If you’ve spent any time recently in Montgomery’s entertainment district, you might have noticed new parking meters that now allow you to pay with a credit or debit card.
City officials say 65 meters out of 1600 have been replaced. The new digital meters are on Commerce Street from Bibb Street to Tallapoosa Street and Tallapoosa Street from Commerce Street to Coosa Street. City leaders say this area was chosen because it has the most turn over of parking.
Joe Borg works downtown and uses the parking meters often, but like most people he doesn’t always have change.
“It’s certainly good to use the credit card, especially if you’re down here and you forgot to bring your quarters, which has happened to me on a number of occasions. So it’s a lot more convenient. Also, just another innovation for Montgomery,” Borg said.
City officials say convenience is one of the top reasons they decided to replace the meter, but there are other reasons for the new digital meters as well.
“It reduces the amount of tickets that we will write, and it is going to eliminate re-feeding of meters, which is one of the biggest problems we have in downtown parking,” said Steve Jones, who serves as the director of general services for the city.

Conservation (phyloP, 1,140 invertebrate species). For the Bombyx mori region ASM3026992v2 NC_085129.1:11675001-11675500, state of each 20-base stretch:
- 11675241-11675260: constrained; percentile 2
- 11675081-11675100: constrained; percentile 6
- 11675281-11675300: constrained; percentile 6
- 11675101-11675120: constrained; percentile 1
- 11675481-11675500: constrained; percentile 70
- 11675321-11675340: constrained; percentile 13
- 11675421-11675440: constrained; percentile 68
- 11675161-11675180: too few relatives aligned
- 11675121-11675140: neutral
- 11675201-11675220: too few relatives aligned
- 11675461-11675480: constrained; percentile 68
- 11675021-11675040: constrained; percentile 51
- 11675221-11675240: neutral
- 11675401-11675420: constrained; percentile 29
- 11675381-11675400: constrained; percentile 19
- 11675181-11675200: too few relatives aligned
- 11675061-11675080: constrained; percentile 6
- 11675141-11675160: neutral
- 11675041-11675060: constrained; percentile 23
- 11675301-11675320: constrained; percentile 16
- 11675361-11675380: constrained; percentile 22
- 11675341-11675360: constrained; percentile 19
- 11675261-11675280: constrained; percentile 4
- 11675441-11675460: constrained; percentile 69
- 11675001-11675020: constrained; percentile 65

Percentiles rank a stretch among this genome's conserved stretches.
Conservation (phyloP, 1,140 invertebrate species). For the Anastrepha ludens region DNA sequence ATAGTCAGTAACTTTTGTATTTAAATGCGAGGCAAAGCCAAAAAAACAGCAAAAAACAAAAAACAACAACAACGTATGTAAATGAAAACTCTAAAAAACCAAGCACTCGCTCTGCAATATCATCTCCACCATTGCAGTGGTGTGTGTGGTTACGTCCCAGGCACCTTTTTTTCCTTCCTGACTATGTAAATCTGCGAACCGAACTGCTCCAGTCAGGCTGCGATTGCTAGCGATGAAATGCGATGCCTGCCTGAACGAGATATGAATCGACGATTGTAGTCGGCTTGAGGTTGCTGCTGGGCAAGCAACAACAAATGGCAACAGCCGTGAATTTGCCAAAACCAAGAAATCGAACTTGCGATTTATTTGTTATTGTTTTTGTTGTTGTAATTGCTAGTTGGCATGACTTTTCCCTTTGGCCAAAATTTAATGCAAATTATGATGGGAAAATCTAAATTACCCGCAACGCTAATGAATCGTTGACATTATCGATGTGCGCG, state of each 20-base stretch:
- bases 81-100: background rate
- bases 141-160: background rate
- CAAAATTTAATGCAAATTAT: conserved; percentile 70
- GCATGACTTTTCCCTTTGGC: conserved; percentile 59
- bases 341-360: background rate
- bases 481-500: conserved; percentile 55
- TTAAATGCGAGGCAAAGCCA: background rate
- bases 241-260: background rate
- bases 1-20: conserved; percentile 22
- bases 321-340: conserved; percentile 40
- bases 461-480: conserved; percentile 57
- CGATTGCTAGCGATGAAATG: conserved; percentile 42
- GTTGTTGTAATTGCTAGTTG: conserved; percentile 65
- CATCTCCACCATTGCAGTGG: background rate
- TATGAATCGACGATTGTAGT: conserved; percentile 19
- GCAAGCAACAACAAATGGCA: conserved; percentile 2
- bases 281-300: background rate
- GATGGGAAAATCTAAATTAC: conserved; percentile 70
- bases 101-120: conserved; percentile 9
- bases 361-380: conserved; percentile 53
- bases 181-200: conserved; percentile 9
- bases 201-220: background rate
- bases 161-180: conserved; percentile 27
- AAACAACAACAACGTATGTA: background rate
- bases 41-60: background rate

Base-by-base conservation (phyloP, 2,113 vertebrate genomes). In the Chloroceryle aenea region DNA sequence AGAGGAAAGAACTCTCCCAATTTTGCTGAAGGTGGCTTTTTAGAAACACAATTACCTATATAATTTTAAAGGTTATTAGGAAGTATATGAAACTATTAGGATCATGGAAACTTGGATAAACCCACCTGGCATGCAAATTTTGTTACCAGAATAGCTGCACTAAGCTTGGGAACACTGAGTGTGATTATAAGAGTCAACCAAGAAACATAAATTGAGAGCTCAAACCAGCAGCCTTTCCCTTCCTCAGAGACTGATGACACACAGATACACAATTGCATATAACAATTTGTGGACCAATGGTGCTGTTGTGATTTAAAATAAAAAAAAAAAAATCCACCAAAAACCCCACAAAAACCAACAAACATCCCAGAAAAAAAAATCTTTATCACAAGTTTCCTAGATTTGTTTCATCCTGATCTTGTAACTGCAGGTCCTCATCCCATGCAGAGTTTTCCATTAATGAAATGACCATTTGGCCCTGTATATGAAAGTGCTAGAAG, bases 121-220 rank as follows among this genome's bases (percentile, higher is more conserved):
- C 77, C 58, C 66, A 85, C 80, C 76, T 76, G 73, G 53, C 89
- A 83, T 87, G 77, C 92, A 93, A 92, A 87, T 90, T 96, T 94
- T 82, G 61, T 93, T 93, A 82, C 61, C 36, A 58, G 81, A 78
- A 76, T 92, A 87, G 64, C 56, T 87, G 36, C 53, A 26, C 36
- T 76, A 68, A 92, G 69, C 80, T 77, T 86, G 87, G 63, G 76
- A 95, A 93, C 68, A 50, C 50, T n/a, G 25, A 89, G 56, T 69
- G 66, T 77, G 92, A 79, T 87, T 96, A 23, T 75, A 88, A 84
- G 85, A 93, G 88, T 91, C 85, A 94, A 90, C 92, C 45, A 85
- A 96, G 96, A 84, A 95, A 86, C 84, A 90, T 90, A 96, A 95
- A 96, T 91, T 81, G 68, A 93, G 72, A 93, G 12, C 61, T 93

To help prevent re-feeding, the meters have sensors on them to detect when a vehicle leaves, wiping out the remaining time. If the same vehicle is parked and more change is it put in the meter, the time automatically clears out.
“They are not designed for people who work downtown to just park there all day and go re-feed the meters. Everybody can enjoy downtown the way it should be,” Jones said.
To use a card you must pay a minimum of $1, which will give you two hours — the maximum amount of allowed time. The city incurs the transaction fee.
This a trial period for the meters. The first 90 days are free for the city. It’s believed more digital meters will be added at some point down the road.
“We’ll do this as the need arises. There’s no doubt about the fact that we’re going to get more,” Jones said.
Leaders believe the increased revenue will help fund the meters.
We’re told parking meters downtown generate $500,000 each year.
There are no parking fees on the weekends or from 5 p.m. to 8 a.m.